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#HealthIsWealth: What you need to know about Cholera. Plus, tips to stay safe
Stanbic IBTC team
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In the past few weeks, there have been reports of a cholera outbreak in Nigeria. This outbreak has been reported to have caused the death toll of up to 80 people in states such as Zamfara, Sokoto, Plateau and Lagos with more than 74 deaths recorded across the rest of the country.

To protect yourself from the disease, we explain what cholera is and how to ensure you are safe from it.

Cholera is an infection of the small intestine that can kill a person within hours if left untreated. There are an estimated three to five million cholera cases and up to 120 000 deaths globally due to cholera every year.

The primary signs and symptoms of cholera are profuse and watery diarrhoea coupled with vomiting of clear fluid. The diarrhoea can be described as looking like “rice water” and has a fishy odour.

Because the diarrhoea and vomiting are occurring at the same time and in such large amounts, severe dehydration is a concern, and can cause death if left untreated. The average person suffering from cholera can release an average of 18 litres of fluid in the form of diarrhoea daily (that’s about 12 BIG bottles of bottled water).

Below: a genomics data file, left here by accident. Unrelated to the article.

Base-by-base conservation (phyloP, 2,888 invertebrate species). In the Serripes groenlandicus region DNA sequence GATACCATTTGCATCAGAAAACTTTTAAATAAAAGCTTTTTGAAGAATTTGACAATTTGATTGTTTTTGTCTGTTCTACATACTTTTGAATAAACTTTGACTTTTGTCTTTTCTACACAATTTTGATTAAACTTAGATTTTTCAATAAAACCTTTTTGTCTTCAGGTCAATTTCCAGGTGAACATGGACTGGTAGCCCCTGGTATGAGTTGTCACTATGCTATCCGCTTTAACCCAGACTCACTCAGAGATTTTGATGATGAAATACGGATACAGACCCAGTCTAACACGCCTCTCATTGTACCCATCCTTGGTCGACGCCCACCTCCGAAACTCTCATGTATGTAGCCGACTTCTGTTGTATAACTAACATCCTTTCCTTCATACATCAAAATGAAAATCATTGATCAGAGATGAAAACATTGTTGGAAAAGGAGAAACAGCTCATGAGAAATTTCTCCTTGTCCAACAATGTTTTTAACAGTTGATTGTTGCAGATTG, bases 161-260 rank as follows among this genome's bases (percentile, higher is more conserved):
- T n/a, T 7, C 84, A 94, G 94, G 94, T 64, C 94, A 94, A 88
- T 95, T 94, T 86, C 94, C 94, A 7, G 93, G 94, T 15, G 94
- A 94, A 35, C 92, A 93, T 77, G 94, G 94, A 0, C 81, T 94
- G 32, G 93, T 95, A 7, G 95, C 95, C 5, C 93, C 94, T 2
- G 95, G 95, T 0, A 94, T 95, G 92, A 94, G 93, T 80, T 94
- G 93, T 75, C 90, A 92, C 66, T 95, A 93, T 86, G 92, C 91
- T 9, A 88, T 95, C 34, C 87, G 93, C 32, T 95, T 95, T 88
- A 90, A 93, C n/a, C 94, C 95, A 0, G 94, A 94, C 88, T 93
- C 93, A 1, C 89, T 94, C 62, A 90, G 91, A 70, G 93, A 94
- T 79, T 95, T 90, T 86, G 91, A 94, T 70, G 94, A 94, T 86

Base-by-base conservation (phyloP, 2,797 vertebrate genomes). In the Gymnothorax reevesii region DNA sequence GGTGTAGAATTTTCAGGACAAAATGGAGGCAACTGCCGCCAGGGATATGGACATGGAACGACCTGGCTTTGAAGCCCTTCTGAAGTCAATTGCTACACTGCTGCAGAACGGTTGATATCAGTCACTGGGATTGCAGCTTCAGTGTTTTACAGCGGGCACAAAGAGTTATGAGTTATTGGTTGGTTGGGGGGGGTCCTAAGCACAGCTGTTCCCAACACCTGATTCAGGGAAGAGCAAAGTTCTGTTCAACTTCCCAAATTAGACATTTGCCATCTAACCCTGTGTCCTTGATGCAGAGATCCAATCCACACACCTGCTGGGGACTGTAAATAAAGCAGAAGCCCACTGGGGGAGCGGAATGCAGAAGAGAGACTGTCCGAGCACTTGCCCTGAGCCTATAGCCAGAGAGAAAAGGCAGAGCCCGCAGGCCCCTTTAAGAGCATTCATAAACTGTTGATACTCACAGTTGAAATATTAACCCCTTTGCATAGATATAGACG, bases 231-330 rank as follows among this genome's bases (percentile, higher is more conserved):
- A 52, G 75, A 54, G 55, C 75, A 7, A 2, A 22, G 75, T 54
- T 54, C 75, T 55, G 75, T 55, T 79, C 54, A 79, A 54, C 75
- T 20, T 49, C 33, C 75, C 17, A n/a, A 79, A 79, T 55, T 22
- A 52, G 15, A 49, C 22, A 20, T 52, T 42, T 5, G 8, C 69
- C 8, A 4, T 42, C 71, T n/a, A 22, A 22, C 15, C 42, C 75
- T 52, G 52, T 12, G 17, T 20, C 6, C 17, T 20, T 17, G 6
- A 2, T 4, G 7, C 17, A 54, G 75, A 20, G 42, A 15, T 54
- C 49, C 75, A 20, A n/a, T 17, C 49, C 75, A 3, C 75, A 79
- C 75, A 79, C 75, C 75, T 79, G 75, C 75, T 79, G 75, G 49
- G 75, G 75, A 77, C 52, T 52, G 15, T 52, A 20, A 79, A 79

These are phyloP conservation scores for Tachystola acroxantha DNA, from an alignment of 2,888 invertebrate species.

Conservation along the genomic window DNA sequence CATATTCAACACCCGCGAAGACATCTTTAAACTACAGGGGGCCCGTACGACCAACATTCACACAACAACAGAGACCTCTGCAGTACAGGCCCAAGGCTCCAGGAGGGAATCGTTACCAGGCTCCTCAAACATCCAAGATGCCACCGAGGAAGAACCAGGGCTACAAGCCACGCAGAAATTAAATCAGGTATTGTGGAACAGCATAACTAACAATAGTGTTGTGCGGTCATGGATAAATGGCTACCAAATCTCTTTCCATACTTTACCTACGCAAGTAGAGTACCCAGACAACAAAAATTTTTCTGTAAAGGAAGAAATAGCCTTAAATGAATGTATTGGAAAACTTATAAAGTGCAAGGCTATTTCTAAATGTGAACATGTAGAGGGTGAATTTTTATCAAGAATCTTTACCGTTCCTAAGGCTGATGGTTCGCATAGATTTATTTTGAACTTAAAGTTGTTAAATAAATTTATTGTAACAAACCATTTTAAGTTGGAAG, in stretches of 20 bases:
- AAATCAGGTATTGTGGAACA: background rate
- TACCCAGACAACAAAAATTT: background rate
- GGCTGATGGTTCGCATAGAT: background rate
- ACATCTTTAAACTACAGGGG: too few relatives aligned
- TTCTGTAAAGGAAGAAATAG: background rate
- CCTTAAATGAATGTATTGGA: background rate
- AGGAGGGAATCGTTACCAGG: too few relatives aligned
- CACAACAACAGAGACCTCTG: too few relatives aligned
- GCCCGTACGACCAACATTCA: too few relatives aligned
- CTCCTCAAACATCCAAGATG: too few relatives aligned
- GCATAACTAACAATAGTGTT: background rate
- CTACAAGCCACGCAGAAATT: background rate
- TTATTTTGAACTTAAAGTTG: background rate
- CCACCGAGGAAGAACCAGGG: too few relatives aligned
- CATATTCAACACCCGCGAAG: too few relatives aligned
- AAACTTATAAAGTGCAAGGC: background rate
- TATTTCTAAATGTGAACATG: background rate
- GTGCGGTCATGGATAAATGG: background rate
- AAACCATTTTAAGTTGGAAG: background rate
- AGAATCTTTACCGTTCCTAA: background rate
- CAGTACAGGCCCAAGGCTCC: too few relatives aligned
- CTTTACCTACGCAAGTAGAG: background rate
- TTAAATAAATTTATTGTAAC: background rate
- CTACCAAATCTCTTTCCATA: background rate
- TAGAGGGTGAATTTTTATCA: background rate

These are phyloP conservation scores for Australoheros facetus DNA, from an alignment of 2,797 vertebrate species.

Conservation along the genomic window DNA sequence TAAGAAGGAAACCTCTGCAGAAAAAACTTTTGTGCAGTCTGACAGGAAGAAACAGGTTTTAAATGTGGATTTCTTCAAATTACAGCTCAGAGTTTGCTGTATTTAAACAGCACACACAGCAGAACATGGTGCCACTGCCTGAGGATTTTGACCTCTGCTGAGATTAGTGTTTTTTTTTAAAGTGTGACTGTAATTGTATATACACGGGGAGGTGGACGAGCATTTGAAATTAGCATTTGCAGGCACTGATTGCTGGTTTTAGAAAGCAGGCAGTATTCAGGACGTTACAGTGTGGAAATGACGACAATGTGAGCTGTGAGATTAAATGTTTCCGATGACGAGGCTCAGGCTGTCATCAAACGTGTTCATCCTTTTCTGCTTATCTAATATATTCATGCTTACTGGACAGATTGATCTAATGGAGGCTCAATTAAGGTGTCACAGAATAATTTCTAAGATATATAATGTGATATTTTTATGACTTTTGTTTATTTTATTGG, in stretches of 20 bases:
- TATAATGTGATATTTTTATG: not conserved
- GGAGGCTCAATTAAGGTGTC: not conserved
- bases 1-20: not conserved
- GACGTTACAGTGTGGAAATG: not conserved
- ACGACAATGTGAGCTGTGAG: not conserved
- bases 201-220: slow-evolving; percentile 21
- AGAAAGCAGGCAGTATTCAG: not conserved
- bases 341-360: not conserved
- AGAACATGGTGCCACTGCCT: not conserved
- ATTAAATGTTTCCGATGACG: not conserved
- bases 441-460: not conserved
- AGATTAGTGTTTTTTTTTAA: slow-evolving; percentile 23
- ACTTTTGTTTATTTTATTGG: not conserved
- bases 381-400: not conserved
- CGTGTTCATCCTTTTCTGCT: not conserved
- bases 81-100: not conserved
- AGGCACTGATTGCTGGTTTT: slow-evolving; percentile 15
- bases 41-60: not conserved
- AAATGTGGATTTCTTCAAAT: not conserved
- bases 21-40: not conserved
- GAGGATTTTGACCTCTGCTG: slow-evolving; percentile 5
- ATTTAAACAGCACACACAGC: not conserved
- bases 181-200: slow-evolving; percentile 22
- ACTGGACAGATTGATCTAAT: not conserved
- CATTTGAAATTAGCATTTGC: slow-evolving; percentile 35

Persons suffering from cholera have bluish grey skin, wrinkled hands, low blood pressure, sunken eyes, and a fast heart rate.

Cholera has an incubation period of two hours to five days. The source of the contamination is typically when the untreated diarrheal discharge of other cholera sufferers is allowed to get into waterways or drinking water supplies. Cholera is rarely spread directly from person to person. Persons living in “slums”, “ghettos”, refugee camps, and areas where basic hygiene and good sanitation are problems are at high risk.

Cholera infected persons can get fluids orally or via a drip in a hospital. Oral rehydration salts or Oral rehydration solutions (liquids) can be bought over the counter at pharmacies and used at home. Homemade oral rehydration solutions can also be made at home. Please see a guide here:

To prevent infection, it is imperative that:

a. Good hygiene is practiced. Wash your hands often with soap and safe water
b. You should keep your surroundings clean and cover your water supply.
c. Ensure you drink only water that is boiled, filtered and or iodine treated.
d. Don’t eat salad or raw fruits and vegetables that have been cleaned with untreated water.
e. Don’t eat raw or undercooked fish or seafood and
f. Finally, avoid street vendors (mama put, bukas etc.).

Stay safe.